In India, where being fair is glorified and considered synonymous with being beautiful, if you are dark-skinned then definitely it has not been a cakewalk for you. We had asked our readers to share their experiences and challenges that they faced due to society’s obsession with lighter skin.
Read on these stories by three women who are dusky and lovely .
We spoke to Aparna Ajith, a South Indian from Kerala who has lived in Gujarat for the past 20 years of her life, and she revealed how she was always judged for her complexion and it ended up making her feel miserable.
“Kids used to compare me to the colour of a road, call me a crow or would mock at me saying “Kaali” implying black girl. I was upset with my looks. I used to be depressed most of the time and cursed myself for having a dark complexion. I felt like asking my mom at times if I was adopted. Probably because my whole family is fairer than me”.
“When I used to go to Kerala for my vacations, somebody or the other would pop up the question, “Chitra (my mom) is she your daughter? How come you are fair and she’s so dark? Something has to be done, else when she grows up she won’t get a good guy and blah blah blah!”
And I used to think, shut the heck up . I used to keep mum and listen to all of this. At some point, my mom felt that something needs to be done.
She got some home remedies from her relatives and asked me to apply it on my face. I tried every shit, trust me. I applied Chickpea flour, some Ayurvedic oil, different scrubs and what not. And what happened, my skin got even worse as I have extremely sensitive skin. I started getting acne all over my face. By this time I think I was in my 11th grade. Going to school with all those acne used to be terrible. This went on till 12th.
Then came graduation. The phase of life where you expect people to be mature and not judge you solely based on your complexion. Alas, hope was lost there too. Life was miserable again.”
She reveals how It took her a lot of time to love herself and accept the way she looks.
Anukriti Shrivastava recollects her challenges of being dark skinned and tells us, “I was three or four years old when my grandmother came to visit us. She Looked at me in a horrible way and said – “Dolly (my mom)is she really your daughter? Why is this girl so black.”
I was a child but I broke into tears.”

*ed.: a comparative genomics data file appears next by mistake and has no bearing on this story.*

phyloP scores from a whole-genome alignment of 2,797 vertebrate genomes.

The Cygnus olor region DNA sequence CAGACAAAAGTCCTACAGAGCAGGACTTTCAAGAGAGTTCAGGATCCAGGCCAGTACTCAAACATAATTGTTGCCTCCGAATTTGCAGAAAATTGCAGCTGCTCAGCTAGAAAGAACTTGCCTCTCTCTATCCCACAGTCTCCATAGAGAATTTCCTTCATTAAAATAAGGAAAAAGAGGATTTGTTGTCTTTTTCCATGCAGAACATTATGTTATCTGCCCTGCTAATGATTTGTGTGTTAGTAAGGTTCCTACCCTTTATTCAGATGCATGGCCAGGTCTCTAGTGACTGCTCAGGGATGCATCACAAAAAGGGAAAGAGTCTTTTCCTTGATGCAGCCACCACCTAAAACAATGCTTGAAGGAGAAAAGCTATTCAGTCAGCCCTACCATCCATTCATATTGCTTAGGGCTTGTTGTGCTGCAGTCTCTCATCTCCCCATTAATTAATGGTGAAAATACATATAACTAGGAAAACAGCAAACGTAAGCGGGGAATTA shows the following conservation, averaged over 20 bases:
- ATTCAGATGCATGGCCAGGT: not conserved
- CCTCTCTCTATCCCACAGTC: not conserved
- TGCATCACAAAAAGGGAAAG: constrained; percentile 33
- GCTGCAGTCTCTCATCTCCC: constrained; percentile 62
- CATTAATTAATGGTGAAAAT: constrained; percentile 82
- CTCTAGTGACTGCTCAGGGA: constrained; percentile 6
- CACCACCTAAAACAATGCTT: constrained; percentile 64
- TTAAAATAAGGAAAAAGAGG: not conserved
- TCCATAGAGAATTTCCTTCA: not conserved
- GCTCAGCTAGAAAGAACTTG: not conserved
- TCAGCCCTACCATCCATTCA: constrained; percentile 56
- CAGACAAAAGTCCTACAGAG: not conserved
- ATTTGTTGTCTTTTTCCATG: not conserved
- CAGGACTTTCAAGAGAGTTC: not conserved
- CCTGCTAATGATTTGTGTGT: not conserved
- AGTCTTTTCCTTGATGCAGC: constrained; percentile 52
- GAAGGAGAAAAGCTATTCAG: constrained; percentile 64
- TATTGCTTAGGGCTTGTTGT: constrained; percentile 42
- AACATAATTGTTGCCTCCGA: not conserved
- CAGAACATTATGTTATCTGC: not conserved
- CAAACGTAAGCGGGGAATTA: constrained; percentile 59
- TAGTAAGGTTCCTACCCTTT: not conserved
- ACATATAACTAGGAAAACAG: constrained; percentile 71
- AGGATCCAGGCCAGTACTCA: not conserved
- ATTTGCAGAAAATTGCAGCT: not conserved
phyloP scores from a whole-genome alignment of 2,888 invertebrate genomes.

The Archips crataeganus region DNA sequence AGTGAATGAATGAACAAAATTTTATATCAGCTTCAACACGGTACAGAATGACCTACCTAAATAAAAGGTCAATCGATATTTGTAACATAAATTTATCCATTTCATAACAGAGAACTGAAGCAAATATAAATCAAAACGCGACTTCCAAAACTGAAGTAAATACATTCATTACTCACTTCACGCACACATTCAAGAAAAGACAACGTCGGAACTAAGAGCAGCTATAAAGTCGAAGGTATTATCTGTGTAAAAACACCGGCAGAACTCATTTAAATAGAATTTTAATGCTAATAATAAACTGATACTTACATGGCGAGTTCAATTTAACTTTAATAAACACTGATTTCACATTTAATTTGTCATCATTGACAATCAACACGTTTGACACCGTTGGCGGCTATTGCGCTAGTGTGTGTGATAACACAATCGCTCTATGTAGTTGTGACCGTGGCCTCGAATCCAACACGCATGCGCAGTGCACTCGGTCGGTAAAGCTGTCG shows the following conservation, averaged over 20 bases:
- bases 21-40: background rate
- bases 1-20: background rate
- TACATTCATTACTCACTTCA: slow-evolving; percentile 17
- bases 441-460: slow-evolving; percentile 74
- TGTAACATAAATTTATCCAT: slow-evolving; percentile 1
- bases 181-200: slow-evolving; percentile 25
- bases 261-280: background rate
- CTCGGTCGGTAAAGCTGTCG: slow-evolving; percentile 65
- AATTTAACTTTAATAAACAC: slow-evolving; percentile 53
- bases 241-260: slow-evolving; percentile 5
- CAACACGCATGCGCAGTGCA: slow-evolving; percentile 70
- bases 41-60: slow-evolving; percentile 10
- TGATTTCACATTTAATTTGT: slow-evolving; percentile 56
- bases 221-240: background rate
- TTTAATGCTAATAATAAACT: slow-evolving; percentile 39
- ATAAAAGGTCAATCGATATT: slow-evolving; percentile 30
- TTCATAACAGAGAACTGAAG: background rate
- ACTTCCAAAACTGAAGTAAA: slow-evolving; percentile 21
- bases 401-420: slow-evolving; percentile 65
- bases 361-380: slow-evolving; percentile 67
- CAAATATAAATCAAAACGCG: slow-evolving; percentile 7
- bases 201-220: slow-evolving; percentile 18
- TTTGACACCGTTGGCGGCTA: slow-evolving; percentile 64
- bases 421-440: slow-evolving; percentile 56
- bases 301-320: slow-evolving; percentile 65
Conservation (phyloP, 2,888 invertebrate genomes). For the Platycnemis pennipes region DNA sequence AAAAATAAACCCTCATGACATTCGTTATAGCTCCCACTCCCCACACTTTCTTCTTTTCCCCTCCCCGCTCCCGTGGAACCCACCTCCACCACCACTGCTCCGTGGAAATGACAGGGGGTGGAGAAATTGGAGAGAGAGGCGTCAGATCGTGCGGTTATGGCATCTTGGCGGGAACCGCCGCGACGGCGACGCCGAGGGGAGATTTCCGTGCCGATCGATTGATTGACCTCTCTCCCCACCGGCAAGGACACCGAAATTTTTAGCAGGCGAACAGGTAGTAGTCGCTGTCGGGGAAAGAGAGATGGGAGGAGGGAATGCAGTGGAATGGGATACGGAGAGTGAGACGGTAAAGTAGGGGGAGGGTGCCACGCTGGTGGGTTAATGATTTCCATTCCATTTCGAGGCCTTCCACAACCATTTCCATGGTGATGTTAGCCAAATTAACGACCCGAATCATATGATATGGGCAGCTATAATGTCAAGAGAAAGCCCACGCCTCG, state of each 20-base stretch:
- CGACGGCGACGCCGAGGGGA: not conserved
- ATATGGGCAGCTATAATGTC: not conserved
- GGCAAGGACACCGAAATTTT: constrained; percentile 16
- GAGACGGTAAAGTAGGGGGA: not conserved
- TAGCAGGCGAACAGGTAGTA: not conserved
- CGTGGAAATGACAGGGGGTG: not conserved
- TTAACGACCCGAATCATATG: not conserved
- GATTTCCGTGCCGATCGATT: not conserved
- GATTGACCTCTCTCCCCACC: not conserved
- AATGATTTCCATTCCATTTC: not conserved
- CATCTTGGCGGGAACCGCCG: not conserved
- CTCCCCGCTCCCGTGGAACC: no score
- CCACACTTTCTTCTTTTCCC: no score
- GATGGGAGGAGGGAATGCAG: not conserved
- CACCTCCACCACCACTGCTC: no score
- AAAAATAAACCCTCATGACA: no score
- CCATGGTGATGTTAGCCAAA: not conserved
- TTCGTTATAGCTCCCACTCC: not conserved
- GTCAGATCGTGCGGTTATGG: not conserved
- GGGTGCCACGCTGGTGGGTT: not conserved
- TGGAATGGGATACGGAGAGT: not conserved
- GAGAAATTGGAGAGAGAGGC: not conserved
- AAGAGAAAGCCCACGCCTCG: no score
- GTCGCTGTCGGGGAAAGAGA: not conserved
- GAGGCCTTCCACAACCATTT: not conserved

Recollecting her childhood ordeals, Anukriti reveals how she used to be bullied at school due to her complexion.
” I used to sit alone. No one wanted to be my friend. Other children barely talked to me. When I was in 2nd standard, our whole school was busy with the preparations for our annual function. I also wanted to take part in it. But my class teacher refused to take me in the dance act, as she wanted only good looking and cute kids.
All these incidents turned me into an introvert and made me under confident. I became a girl who was forced to think that she was ugly and would never get her prince charming.”
She says it was her brother Priyansh who always made her feel beautiful and instilled confidence within her.
She concludes by saying “Those who matter in my life don’t care about my skin colour. And those who care about my skin colour don’t matter in my life”
Amirtha Govindraj recalls her experience and says “I am from Tamil Nadu, where the majority are dark-skinned but still get ridiculed for being dark.”
I was tired of phrases like “If you had been a bit lighter, you would look amazing “.
“Then comes the school phase, where guys used to tease other guys with me to insult each other. That’s how the schooling went. Girls behaved more or less the same way. I was good at studies, extracurricular activities and even received the best student award. Yet I was teased for my skin complexion. Many guys used to avoid talking to me as they felt it would lower their standards.
Due to the way I was treated during my childhood, consciously or unconsciously I developed an inferiority complex.
Eventually, I got rid of the thought considering my dark skin as a curse and started to rejoice my complexion. Even now many don’t consider me beautiful just because of my complexion.”
She concludes by saying that,” Dark skin is not something to be ashamed of.“
Do you feel dark-skinned people are unattractive?
Isn’t it sad that these girls underestimated themselves because society made them feel ugly? They are beautiful in their way and its high time we stop equating fairness with beauty. Beauty comes from within. Being compassionate, respectful, forgiving and kind is what makes a person beautiful. Who cares whether you are white, black or for that matter a shocking pink!
Why is there so much of obsession with having fair skin? DROP IN YOUR COMMENTS